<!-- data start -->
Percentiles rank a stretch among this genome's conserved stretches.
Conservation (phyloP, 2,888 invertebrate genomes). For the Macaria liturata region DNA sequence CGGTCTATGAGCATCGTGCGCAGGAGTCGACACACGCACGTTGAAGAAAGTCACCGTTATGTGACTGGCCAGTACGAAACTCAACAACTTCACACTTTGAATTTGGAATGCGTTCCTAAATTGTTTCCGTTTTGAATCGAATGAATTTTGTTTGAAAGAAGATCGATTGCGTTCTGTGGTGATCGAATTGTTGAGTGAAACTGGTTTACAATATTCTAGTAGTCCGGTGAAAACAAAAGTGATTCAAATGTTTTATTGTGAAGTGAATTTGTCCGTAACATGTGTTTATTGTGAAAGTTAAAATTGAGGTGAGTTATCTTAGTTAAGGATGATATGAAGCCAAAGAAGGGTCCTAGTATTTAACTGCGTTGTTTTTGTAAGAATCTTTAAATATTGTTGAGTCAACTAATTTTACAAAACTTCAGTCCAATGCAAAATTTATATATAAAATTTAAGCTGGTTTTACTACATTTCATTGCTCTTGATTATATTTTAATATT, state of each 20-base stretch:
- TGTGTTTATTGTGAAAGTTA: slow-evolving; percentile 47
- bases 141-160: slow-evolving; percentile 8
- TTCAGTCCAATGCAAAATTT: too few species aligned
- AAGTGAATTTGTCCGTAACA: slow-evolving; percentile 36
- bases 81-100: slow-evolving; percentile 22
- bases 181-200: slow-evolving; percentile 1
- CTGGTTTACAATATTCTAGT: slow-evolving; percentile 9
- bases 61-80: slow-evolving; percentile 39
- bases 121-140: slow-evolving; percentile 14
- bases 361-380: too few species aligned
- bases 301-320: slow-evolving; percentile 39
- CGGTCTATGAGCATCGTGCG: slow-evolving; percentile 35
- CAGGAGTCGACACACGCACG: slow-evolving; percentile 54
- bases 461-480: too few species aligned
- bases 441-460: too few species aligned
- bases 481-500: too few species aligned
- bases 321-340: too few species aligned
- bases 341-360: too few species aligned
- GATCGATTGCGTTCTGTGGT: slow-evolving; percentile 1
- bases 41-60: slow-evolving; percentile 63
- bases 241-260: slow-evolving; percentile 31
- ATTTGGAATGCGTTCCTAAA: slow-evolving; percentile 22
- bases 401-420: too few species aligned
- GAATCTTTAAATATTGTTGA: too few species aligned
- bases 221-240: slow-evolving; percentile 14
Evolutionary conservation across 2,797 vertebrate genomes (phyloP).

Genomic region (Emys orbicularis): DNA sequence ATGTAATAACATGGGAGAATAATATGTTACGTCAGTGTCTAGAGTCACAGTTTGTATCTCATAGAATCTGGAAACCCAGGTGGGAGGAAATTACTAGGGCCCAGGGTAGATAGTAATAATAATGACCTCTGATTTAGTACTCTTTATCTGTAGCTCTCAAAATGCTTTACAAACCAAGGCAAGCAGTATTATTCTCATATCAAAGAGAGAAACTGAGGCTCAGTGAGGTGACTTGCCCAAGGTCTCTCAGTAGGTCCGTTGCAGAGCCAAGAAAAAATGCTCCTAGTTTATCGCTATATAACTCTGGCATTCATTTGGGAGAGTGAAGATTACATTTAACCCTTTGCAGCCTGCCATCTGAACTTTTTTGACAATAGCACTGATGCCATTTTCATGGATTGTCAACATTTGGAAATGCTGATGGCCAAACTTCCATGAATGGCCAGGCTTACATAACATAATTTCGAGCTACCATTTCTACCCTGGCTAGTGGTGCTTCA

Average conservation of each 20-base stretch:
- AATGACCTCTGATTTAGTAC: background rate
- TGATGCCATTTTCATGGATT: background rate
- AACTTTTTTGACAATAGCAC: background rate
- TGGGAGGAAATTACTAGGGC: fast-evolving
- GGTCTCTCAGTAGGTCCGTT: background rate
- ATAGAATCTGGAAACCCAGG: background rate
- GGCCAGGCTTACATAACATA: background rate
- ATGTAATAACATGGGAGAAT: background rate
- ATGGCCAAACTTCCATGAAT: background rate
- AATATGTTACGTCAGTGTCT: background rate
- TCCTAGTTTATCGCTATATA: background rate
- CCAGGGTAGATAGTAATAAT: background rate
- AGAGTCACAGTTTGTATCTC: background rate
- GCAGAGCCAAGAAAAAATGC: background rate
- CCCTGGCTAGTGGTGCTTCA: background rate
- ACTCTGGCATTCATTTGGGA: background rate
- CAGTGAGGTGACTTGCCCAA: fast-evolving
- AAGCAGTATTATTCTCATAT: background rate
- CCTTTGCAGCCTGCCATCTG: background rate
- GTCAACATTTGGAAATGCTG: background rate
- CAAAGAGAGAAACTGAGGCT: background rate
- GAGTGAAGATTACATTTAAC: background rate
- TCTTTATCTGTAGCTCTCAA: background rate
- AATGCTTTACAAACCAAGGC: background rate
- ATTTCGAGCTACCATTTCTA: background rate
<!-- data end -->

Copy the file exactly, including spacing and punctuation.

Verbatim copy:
Percentiles rank a stretch among this genome's conserved stretches.
Conservation (phyloP, 2,888 invertebrate genomes). For the Macaria liturata region DNA sequence CGGTCTATGAGCATCGTGCGCAGGAGTCGACACACGCACGTTGAAGAAAGTCACCGTTATGTGACTGGCCAGTACGAAACTCAACAACTTCACACTTTGAATTTGGAATGCGTTCCTAAATTGTTTCCGTTTTGAATCGAATGAATTTTGTTTGAAAGAAGATCGATTGCGTTCTGTGGTGATCGAATTGTTGAGTGAAACTGGTTTACAATATTCTAGTAGTCCGGTGAAAACAAAAGTGATTCAAATGTTTTATTGTGAAGTGAATTTGTCCGTAACATGTGTTTATTGTGAAAGTTAAAATTGAGGTGAGTTATCTTAGTTAAGGATGATATGAAGCCAAAGAAGGGTCCTAGTATTTAACTGCGTTGTTTTTGTAAGAATCTTTAAATATTGTTGAGTCAACTAATTTTACAAAACTTCAGTCCAATGCAAAATTTATATATAAAATTTAAGCTGGTTTTACTACATTTCATTGCTCTTGATTATATTTTAATATT, state of each 20-base stretch:
- TGTGTTTATTGTGAAAGTTA: slow-evolving; percentile 47
- bases 141-160: slow-evolving; percentile 8
- TTCAGTCCAATGCAAAATTT: too few species aligned
- AAGTGAATTTGTCCGTAACA: slow-evolving; percentile 36
- bases 81-100: slow-evolving; percentile 22
- bases 181-200: slow-evolving; percentile 1
- CTGGTTTACAATATTCTAGT: slow-evolving; percentile 9
- bases 61-80: slow-evolving; percentile 39
- bases 121-140: slow-evolving; percentile 14
- bases 361-380: too few species aligned
- bases 301-320: slow-evolving; percentile 39
- CGGTCTATGAGCATCGTGCG: slow-evolving; percentile 35
- CAGGAGTCGACACACGCACG: slow-evolving; percentile 54
- bases 461-480: too few species aligned
- bases 441-460: too few species aligned
- bases 481-500: too few species aligned
- bases 321-340: too few species aligned
- bases 341-360: too few species aligned
- GATCGATTGCGTTCTGTGGT: slow-evolving; percentile 1
- bases 41-60: slow-evolving; percentile 63
- bases 241-260: slow-evolving; percentile 31
- ATTTGGAATGCGTTCCTAAA: slow-evolving; percentile 22
- bases 401-420: too few species aligned
- GAATCTTTAAATATTGTTGA: too few species aligned
- bases 221-240: slow-evolving; percentile 14
Evolutionary conservation across 2,797 vertebrate genomes (phyloP).

Genomic region (Emys orbicularis): DNA sequence ATGTAATAACATGGGAGAATAATATGTTACGTCAGTGTCTAGAGTCACAGTTTGTATCTCATAGAATCTGGAAACCCAGGTGGGAGGAAATTACTAGGGCCCAGGGTAGATAGTAATAATAATGACCTCTGATTTAGTACTCTTTATCTGTAGCTCTCAAAATGCTTTACAAACCAAGGCAAGCAGTATTATTCTCATATCAAAGAGAGAAACTGAGGCTCAGTGAGGTGACTTGCCCAAGGTCTCTCAGTAGGTCCGTTGCAGAGCCAAGAAAAAATGCTCCTAGTTTATCGCTATATAACTCTGGCATTCATTTGGGAGAGTGAAGATTACATTTAACCCTTTGCAGCCTGCCATCTGAACTTTTTTGACAATAGCACTGATGCCATTTTCATGGATTGTCAACATTTGGAAATGCTGATGGCCAAACTTCCATGAATGGCCAGGCTTACATAACATAATTTCGAGCTACCATTTCTACCCTGGCTAGTGGTGCTTCA

Average conservation of each 20-base stretch:
- AATGACCTCTGATTTAGTAC: background rate
- TGATGCCATTTTCATGGATT: background rate
- AACTTTTTTGACAATAGCAC: background rate
- TGGGAGGAAATTACTAGGGC: fast-evolving
- GGTCTCTCAGTAGGTCCGTT: background rate
- ATAGAATCTGGAAACCCAGG: background rate
- GGCCAGGCTTACATAACATA: background rate
- ATGTAATAACATGGGAGAAT: background rate
- ATGGCCAAACTTCCATGAAT: background rate
- AATATGTTACGTCAGTGTCT: background rate
- TCCTAGTTTATCGCTATATA: background rate
- CCAGGGTAGATAGTAATAAT: background rate
- AGAGTCACAGTTTGTATCTC: background rate
- GCAGAGCCAAGAAAAAATGC: background rate
- CCCTGGCTAGTGGTGCTTCA: background rate
- ACTCTGGCATTCATTTGGGA: background rate
- CAGTGAGGTGACTTGCCCAA: fast-evolving
- AAGCAGTATTATTCTCATAT: background rate
- CCTTTGCAGCCTGCCATCTG: background rate
- GTCAACATTTGGAAATGCTG: background rate
- CAAAGAGAGAAACTGAGGCT: background rate
- GAGTGAAGATTACATTTAAC: background rate
- TCTTTATCTGTAGCTCTCAA: background rate
- AATGCTTTACAAACCAAGGC: background rate
- ATTTCGAGCTACCATTTCTA: background rate